THE SUMMER OF IMPOSSIBILITIES

An engaging coming-of-age story.

When their mothers, who were sorority sisters, decide to reunite in South Carolina, four high school girls find themselves spending a summer together.

All four girls are struggling with something: Scarlett is being pressured by her boyfriend to have sex; her twin, softball player Skyler, has arthritis and is unsure how to tell her parents that she wants to change her meds; Amelia Grace was looking forward to being a junior youth minister but after accidentally kissing a girl in front of her congregation feels pressure to hide part of who she is; and Jameelah, who goes by Ellie, is a tennis player who struggles with body image and belonging as a biracial (white/Indian) Muslim girl who passes for white. They all make a pact to “accomplish something impossible before the end of the summer.” By that point they will learn more about themselves and one another and delve deeply into what they each want and what they must do to achieve it. The story alternates between each girl’s first-person viewpoint. Readers learn about each teen’s thoughts, personal ambitions, and fears as well as events from their pasts. Allen’s well-rounded, realistic teen characters grow throughout, and she interlaces the story with complicated relationships that reveal each character’s idea of friendship. Scarlett and Skyler are white and Jewish; Amelia Grace is also white.

An engaging coming-of-age story. (Fiction. 14-18)

Pub Date: May 12, 2020

ISBN: 978-1-4197-4112-8

Page Count: 384

Publisher: Amulet/Abrams

Review Posted Online: Feb. 8, 2020

Kirkus Reviews Issue: March 1, 2020

IF ONLY I HAD TOLD HER

A heavy read about the harsh realities of tragedy and their effects on those left behind.

In this companion novel to 2013’s If He Had Been With Me, three characters tell their sides of the story.

Finn’s narrative starts three days before his death. He explores the progress of his unrequited love for best friend Autumn up until the day he finally expresses his feelings. Finn’s story ends with his tragic death, which leaves his close friends devastated, unmoored, and uncertain how to go on. Jack’s section follows, offering a heartbreaking look at what it’s like to live with grief. Jack works to overcome the anger he feels toward Sylvie, the girlfriend Finn was breaking up with when he died, and Autumn, the girl he was preparing to build his life around (but whom Jack believed wasn’t good enough for Finn). But when Jack sees how Autumn’s grief matches his own, it changes their understanding of one another. Autumn’s chapters trace her life without Finn as readers follow her struggles with mental health and balancing love and loss. Those who have read the earlier book will better connect with and feel for these characters, particularly since they’ll have a more well-rounded impression of Finn. The pain and anger is well written, and the novel highlights the most troublesome aspects of young adulthood: overconfidence sprinkled with heavy insecurities, fear-fueled decisions, bad communication, and brash judgments. Characters are cued white.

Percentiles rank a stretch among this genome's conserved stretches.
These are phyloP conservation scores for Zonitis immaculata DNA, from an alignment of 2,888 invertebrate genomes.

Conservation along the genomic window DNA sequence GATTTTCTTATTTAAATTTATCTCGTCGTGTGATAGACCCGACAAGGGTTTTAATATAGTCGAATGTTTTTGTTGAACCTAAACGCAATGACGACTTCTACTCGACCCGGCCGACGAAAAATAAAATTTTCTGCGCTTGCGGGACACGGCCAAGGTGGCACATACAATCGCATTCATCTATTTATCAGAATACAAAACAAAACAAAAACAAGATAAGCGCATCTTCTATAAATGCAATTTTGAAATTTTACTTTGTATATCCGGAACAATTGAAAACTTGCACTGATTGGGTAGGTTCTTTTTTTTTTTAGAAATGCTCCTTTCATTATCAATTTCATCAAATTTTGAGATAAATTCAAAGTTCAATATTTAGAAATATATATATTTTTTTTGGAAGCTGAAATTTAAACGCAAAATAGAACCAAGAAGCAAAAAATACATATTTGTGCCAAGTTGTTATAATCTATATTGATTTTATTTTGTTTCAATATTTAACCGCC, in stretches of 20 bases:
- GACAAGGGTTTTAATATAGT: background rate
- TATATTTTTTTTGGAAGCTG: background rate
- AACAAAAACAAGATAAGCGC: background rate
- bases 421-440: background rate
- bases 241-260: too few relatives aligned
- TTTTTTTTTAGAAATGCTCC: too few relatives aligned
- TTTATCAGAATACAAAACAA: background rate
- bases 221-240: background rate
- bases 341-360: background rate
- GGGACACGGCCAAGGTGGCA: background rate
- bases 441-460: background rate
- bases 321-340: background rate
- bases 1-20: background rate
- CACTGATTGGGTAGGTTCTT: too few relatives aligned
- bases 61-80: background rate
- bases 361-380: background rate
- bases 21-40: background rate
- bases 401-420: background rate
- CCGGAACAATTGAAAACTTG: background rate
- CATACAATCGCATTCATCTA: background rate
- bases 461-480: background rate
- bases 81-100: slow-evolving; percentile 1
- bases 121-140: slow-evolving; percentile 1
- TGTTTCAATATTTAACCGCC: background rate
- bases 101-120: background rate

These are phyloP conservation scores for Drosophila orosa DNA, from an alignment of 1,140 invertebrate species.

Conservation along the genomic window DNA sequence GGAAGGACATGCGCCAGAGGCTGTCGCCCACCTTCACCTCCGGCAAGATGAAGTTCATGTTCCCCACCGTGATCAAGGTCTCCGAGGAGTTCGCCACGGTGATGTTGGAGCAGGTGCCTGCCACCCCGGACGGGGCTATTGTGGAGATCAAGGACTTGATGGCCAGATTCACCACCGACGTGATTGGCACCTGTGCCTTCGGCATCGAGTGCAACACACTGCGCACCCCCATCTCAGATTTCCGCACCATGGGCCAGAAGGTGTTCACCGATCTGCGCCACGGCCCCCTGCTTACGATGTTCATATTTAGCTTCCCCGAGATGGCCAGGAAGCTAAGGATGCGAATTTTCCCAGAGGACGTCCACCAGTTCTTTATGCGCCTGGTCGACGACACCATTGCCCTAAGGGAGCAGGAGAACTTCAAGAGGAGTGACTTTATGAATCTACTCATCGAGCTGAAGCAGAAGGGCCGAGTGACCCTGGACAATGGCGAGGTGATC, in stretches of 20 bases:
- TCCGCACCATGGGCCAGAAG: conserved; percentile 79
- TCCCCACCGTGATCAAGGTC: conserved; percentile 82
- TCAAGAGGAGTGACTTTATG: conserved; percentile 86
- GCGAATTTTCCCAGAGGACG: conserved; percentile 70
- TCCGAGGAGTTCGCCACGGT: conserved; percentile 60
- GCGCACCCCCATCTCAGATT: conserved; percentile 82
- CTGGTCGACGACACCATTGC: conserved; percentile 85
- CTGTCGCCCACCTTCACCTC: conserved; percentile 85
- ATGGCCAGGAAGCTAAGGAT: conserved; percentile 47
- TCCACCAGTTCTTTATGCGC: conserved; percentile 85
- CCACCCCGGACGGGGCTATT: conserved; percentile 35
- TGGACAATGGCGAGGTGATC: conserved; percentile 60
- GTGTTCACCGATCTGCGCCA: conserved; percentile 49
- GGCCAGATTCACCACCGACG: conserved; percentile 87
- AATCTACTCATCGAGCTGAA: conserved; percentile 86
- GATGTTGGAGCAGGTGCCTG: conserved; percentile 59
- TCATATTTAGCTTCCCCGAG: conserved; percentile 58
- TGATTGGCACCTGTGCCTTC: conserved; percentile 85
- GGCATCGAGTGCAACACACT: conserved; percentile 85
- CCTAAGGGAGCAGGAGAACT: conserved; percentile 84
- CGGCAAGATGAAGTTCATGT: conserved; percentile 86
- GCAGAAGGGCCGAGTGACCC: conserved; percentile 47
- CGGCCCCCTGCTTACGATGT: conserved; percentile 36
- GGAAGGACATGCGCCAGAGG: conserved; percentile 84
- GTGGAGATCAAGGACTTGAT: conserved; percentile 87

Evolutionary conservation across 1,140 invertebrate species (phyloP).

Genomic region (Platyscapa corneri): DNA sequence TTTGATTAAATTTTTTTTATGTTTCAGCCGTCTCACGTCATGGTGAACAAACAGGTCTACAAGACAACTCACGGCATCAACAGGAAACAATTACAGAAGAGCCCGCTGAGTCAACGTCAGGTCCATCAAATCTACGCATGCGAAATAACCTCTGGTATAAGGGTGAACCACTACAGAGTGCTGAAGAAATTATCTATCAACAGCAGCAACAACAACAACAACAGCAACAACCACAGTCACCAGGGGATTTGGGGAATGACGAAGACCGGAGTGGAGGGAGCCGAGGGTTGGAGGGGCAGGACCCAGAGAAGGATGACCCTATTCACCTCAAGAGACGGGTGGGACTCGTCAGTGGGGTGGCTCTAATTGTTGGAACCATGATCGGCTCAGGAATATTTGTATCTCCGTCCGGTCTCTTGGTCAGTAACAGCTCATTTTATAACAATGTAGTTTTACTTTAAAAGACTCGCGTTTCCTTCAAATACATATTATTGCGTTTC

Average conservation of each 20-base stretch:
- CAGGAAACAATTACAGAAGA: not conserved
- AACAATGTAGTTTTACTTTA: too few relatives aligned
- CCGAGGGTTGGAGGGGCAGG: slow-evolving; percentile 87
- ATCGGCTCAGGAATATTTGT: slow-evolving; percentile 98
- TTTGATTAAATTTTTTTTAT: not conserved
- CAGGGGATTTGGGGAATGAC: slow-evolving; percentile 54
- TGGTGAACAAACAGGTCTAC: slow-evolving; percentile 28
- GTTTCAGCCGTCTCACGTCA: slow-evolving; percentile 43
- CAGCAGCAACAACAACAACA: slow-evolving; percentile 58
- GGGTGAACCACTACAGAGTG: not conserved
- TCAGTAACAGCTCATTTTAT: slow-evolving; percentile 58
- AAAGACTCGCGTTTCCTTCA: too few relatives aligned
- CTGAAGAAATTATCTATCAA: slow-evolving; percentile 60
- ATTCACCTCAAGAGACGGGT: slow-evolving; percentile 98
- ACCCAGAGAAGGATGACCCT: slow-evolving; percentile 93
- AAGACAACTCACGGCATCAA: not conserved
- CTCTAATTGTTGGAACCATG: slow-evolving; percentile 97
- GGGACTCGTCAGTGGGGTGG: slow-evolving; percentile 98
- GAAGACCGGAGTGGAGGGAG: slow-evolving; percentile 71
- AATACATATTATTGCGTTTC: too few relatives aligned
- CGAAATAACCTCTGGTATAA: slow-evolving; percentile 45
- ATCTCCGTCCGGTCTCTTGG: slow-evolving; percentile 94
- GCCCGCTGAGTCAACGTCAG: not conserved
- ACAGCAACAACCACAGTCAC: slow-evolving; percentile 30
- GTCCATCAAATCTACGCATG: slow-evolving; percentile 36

A heavy read about the harsh realities of tragedy and their effects on those left behind. (author’s note, content warning) (Fiction. 14-18)

Pub Date: Feb. 6, 2024

ISBN: 9781728276229

Page Count: 416

Publisher: Sourcebooks Fire

Review Posted Online: Jan. 5, 2024

Kirkus Reviews Issue: Feb. 1, 2024

IF HE HAD BEEN WITH ME

There’s not much plot here, but readers will relish the opportunity to climb inside Autumn’s head.

The finely drawn characters capture readers’ attention in this debut.

Autumn and Phineas, nicknamed Finny, were born a week apart; their mothers are still best friends. Growing up, Autumn and Finny were like peas in a pod despite their differences: Autumn is “quirky and odd,” while Finny is “sweet and shy and everyone like[s] him.” But in eighth grade, Autumn and Finny stop being friends due to an unexpected kiss. They drift apart and find new friends, but their friendship keeps asserting itself at parties, shared holiday gatherings and random encounters. In the summer after graduation, Autumn and Finny reconnect and are finally ready to be more than friends. But on August 8, everything changes, and Autumn has to rely on all her strength to move on. Autumn’s coming-of-age is sensitively chronicled, with a wide range of experiences and events shaping her character. Even secondary characters are well-rounded, with their own histories and motivations.

There’s not much plot here, but readers will relish the opportunity to climb inside Autumn’s head.   (Fiction. 14 & up)

Pub Date: April 1, 2013

ISBN: 978-1-4022-7782-5

Page Count: 336

Publisher: Sourcebooks Fire

Review Posted Online: Feb. 12, 2013

Kirkus Reviews Issue: March 1, 2013

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